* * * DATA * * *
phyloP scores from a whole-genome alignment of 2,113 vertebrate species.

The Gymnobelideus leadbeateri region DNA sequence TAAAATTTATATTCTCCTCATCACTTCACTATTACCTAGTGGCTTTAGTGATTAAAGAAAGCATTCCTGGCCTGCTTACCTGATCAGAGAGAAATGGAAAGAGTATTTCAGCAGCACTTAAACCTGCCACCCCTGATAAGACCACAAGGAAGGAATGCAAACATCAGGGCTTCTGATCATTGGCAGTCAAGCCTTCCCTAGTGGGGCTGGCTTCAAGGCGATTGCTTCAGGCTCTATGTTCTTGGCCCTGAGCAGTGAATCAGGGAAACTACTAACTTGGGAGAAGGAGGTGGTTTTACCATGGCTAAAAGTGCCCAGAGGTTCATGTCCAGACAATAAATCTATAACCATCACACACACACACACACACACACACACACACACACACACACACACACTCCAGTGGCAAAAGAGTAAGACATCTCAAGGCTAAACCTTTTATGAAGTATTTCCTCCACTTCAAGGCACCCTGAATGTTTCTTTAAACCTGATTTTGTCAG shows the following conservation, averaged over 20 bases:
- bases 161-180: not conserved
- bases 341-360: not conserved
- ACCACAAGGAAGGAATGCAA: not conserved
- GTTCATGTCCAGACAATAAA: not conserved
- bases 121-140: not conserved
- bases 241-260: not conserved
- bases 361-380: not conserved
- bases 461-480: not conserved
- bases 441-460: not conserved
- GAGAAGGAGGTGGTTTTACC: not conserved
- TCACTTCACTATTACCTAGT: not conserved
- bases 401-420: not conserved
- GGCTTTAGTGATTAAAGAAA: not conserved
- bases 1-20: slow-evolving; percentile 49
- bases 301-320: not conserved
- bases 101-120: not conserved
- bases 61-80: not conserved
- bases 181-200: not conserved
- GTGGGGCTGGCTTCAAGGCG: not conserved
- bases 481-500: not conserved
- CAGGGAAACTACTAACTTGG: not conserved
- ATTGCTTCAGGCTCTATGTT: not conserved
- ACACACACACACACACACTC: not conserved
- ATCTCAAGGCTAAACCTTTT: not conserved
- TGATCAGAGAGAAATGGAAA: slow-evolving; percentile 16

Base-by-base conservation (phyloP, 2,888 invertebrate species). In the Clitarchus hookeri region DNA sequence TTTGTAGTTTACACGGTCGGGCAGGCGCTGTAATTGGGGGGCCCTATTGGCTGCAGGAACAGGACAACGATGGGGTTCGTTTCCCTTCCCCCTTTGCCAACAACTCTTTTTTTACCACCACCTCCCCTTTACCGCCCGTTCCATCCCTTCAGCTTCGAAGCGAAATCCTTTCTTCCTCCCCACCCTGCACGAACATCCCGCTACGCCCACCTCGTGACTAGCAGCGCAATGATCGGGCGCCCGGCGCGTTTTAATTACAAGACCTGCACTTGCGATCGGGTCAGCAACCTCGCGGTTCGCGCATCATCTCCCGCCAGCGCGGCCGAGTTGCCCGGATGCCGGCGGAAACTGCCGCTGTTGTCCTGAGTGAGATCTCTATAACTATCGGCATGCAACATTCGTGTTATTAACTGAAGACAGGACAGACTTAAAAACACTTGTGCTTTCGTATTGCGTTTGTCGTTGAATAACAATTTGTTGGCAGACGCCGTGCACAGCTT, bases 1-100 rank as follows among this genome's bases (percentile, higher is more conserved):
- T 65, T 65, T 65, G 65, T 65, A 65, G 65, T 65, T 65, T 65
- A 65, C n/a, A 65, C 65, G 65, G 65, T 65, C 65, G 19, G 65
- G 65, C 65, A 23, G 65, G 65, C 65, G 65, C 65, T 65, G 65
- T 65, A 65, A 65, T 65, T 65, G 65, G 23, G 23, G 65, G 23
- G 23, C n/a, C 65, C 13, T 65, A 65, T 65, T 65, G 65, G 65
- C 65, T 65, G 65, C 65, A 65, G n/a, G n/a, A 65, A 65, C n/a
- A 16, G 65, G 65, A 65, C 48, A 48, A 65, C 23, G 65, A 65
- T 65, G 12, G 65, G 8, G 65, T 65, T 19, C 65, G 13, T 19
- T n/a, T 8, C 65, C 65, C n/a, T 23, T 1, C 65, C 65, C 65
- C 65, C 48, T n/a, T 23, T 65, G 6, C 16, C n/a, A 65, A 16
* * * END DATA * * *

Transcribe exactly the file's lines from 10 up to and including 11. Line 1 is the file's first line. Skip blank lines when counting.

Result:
- bases 461-480: not conserved
- bases 441-460: not conserved